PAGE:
It’s been a month or so, so Facebook has announced some new privacy changes. CDT has the breakdown:
With Groups, users can essentially partition their interactions (passive or active) with Facebook and create multiple, customized Facebook experiences. For example, a user who participates in a “neighborhood” group can – with one click – view a newsfeed that is visible only to members of that group, post status messages that only members of the group can see, and peruse a list of profiles that includes only group members. This new functionality will make it much easier for groups (lowercase “g”) of friends to keep in touch and will likely accelerate the use of Facebook as a platform for organizing everything from bake sales to protests.
This seems inoffensive enough.
Users felt like a bad situation was made worse by their lack of options: It was impossible to leave without losing years’ worth of photos, videos, messages, and more. …But now, Facebook has made it easy to download a file that holds everything you can find when you visit your own profile page: status updates, conversations, photos that you have posted or that you were tagged in, and more. This is a very bold step that will spur innovation by third-parties. Soon it should be easy to transfer photos to Flickr, videos to YouTube, status messages to Blogger, or even to establish a presence at a new social network site without having to start from scratch.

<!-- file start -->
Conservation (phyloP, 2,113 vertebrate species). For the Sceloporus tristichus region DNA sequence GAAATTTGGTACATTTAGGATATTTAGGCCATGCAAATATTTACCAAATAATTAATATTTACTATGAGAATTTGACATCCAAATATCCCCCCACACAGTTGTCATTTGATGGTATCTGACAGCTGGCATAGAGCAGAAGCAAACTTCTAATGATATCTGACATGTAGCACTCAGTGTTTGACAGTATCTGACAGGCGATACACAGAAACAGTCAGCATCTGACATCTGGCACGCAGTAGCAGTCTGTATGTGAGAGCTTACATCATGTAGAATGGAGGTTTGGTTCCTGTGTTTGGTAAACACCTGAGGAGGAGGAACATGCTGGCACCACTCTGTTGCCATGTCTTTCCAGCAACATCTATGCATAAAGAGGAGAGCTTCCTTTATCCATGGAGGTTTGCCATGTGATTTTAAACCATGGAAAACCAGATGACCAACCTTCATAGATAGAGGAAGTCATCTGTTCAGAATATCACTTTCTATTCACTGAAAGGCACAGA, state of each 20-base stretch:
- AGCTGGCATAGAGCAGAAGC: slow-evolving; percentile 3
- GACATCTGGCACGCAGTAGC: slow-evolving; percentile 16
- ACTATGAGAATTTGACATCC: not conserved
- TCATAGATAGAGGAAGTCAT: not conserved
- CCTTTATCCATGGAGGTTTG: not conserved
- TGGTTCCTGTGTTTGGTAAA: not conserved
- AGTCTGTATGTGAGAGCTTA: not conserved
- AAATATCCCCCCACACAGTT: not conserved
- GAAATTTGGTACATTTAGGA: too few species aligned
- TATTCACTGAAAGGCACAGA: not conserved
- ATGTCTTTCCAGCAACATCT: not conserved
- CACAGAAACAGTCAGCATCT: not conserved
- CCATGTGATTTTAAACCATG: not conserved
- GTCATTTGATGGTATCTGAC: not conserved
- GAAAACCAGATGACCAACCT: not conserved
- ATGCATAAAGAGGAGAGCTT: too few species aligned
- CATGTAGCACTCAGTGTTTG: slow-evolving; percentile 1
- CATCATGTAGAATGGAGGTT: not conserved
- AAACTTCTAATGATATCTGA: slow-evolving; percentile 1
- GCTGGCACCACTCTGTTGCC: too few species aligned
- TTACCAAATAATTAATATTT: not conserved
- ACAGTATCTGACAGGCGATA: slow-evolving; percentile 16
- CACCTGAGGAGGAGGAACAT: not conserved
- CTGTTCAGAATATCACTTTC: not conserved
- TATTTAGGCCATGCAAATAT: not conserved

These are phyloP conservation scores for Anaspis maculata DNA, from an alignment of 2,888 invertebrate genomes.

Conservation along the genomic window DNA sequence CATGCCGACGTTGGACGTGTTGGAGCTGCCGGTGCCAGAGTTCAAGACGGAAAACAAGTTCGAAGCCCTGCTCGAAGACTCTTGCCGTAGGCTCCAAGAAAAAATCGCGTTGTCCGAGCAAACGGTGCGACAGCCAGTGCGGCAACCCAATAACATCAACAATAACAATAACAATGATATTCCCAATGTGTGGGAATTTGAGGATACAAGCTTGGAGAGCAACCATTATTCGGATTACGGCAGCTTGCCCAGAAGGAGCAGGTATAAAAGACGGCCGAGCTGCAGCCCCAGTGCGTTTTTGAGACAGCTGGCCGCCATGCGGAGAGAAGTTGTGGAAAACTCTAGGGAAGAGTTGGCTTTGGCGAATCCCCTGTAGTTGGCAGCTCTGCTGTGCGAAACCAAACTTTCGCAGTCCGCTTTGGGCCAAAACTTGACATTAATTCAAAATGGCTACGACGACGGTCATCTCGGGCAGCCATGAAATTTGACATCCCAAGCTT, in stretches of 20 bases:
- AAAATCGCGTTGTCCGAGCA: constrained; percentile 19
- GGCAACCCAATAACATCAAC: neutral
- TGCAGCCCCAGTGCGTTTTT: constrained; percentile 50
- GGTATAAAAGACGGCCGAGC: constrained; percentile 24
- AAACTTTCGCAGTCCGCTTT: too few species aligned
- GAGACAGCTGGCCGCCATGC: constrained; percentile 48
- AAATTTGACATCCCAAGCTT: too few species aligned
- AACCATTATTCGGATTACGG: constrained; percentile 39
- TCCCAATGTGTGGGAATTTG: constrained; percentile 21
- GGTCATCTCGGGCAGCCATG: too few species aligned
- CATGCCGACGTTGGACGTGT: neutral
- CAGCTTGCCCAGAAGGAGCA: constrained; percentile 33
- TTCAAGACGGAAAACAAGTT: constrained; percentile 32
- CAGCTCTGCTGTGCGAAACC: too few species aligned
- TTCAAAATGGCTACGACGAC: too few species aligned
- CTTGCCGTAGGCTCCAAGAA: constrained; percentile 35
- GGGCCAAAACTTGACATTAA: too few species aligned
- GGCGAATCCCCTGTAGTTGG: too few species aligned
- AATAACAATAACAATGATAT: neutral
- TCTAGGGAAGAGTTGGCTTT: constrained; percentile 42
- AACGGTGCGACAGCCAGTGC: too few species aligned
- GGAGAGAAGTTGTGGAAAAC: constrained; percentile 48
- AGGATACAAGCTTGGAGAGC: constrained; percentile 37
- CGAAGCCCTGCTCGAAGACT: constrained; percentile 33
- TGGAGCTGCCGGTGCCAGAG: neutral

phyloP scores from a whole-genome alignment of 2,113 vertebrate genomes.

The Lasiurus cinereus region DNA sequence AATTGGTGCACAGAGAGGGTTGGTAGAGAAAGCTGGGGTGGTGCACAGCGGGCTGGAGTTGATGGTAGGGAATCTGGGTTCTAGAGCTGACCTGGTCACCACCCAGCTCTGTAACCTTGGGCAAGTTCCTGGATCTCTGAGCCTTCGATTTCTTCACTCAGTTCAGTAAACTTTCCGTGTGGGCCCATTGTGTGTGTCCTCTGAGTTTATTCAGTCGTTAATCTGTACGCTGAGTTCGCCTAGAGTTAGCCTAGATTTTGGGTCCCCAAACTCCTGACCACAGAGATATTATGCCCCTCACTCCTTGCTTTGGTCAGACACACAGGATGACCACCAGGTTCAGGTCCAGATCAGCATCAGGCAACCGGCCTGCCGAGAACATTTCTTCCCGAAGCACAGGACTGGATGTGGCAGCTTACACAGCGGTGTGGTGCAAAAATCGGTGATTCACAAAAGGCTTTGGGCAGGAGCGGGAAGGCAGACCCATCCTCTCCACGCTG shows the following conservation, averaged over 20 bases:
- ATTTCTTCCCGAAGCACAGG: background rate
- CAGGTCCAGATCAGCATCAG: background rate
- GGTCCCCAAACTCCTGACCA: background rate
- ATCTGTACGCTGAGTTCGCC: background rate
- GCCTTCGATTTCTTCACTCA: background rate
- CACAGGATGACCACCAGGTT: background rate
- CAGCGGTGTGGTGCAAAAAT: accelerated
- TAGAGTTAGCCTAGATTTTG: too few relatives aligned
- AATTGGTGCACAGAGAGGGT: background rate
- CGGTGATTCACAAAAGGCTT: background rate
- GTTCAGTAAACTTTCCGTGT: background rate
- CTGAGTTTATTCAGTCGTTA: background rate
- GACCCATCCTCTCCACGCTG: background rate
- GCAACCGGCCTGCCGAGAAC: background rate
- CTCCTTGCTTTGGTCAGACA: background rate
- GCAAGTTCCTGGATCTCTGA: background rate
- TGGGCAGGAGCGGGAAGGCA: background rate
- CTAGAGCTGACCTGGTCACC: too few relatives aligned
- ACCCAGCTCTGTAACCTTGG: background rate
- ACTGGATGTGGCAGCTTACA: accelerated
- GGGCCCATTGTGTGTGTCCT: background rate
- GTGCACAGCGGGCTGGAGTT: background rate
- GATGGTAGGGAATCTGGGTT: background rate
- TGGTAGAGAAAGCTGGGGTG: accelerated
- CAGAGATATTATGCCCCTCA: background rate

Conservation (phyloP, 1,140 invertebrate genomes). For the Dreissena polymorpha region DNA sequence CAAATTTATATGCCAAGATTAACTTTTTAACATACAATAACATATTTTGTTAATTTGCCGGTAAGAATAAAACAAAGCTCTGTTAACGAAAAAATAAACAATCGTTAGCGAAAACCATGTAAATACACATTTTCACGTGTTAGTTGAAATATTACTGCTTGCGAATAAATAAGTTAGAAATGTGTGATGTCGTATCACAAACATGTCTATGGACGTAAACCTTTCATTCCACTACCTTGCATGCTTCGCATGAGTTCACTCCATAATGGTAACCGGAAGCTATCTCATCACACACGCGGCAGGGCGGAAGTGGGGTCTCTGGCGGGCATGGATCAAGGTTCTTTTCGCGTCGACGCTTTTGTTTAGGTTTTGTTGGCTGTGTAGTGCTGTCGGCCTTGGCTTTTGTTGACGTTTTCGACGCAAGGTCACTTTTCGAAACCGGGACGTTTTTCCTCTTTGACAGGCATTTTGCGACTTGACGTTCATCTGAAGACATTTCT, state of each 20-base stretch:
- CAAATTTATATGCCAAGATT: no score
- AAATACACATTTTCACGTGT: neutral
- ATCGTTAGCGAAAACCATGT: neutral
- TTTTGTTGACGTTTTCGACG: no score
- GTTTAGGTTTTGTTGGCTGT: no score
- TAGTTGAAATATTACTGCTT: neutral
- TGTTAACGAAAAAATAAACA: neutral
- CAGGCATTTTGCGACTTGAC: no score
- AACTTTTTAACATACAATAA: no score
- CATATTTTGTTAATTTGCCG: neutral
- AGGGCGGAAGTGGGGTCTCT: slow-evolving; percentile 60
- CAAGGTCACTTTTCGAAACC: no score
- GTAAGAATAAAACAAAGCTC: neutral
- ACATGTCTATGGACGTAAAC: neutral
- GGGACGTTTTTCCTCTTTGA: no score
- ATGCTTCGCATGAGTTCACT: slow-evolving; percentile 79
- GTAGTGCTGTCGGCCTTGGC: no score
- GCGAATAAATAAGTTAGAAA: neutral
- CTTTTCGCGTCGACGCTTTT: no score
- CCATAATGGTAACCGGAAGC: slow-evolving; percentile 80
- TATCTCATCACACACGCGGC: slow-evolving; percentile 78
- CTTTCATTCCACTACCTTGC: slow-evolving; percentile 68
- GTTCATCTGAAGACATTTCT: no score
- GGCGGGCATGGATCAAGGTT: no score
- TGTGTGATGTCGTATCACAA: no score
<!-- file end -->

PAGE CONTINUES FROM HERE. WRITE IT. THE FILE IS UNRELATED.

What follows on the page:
Many folks, including myself, have called for data portability. But, as James Grimmelmann has observed, data portability presents its own host of privacy problems, chief among them that it allows users other than you to easily rip content out of the Facebook context and post it somewhere else. I may make available to Facebook Friends photos that I do not want them to then download and post to LinkedIn…
I foresee this causing as many problems as it supposedly solves.
Today, Facebook has taken these granular data permissions to a whole new level with an industry-leading privacy setting for managing applications’ data access to user data. The new setting has two primary features. First, users will be able to see what types of data were last accessed by each application. This will help them monitor applications for suspicious behavior and will hopefully promote good practices by developers: Did a quiz about “which Justin Bieber song are you” access your photo albums? Maybe it’s time to delete that application.
This is a good step forward.
So we have three changes. One is good, one is inoffensive, one is well-intentioned but probably will cause a whole new sort of privacy problems.
At least none of them are actively evil. I suppose that’s a step in the right direction.